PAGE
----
a) (corresponding to the a)-alternative above) I put these in a read, listen to, watch-pile in the service Pocket, where each item gets tagged with a ”read”, ”listen to”, or ”watch”-label. They are left in this digital pile until I have time and feel like reading, listening to or watching something I previously found, but it should still be OK if I never open these sites or tips ever again.
b) What I wish to find at some point further down the line are placed where I keep other reference materials I need from time to time — meaning primarily amongst my digital documents (such as pdfs, text files, spread sheets and so on) in folders on my computer. Since I want to save it where I keep similar materials, I export it in some kind of file, such as a pfd or a shortcut. Yes, it would be faster to just bookmark it, but keeping all my reference materials and information in one place is more valuable to me than those extra few seconds I spend filing it away in a designated place.
c) Things I might want to do at a future date due to something I found online, I make into a to-do-task that I add to my ”sometime, maybe”-list in the to-do-list tool I use, which for me is Things.
d) Finally, if there is something I know I definitely want to do that came from something I found online, I formulate a to-do-task describing what I want to do and add it to my to-do-list, since this is the only place I pick things I will do from (that I do not do immediately, that is). It can even be something I think is important that I read. If so, I put it on my to-do-list rather than in my to-read-pile. Anyhow; that is how I have decided to process all the things I find online. It probably isn’t the optimal structure, but currently this is the best solution for me.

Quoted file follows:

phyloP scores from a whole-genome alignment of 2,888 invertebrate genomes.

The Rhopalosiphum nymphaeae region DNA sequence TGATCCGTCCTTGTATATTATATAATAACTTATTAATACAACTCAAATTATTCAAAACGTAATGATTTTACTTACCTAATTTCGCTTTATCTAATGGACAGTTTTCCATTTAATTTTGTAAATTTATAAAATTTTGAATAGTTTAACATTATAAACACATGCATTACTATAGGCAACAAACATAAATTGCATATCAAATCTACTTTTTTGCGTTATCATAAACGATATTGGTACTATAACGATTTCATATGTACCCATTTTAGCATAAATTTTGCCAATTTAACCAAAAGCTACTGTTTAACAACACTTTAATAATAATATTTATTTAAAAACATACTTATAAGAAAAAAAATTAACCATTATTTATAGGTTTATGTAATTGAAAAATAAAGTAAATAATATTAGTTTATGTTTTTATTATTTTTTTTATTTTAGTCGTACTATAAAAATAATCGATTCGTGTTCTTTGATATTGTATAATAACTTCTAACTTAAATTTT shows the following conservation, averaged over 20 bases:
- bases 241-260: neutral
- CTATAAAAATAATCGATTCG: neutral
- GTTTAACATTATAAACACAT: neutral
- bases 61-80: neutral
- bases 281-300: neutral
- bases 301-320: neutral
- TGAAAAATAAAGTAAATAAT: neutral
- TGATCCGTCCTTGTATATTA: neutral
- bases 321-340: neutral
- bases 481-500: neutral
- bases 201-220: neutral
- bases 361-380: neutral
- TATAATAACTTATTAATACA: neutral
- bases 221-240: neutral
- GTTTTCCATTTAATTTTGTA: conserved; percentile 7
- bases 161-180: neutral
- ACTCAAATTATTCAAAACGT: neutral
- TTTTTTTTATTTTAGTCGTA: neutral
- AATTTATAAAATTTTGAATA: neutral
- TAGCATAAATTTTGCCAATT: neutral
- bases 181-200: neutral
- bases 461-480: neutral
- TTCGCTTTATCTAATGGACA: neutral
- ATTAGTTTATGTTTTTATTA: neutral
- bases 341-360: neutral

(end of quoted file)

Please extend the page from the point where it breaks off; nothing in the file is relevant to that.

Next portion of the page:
- When you have decided how you will act in each scenario, create a cheat sheet so that you can remind yourself what you have decided on when you need to remember. It will also make it much easier to act in a consistent way.
- Now go through all the places where you have spread out bookmarks, favorites, links and other materials you want to access at a later date, and move all the ones you wish to keep to their designated locations, throw the ones that are no longer relevant or interesting away, and create to-do-tasks for all the ideas you have gotten from things you read.
Finding more means finishing more
If you design your unequivocal ”found something interesting online”-process and adhere to it consistently, you will follow through on more of the interesting articles, information and ideas you find while browsing the web. Fewer things get forgotten or fall behind. You will get more things down and simply derive more use and pleasure from the great things you once stumbled across.
What is your process like?
How does your ”found something online”-process look like? There are numerous tools to help us organize all the information we are flooded with, and perhaps you have found a way, service or tool that I am unaware of, so feel free to share in a comment.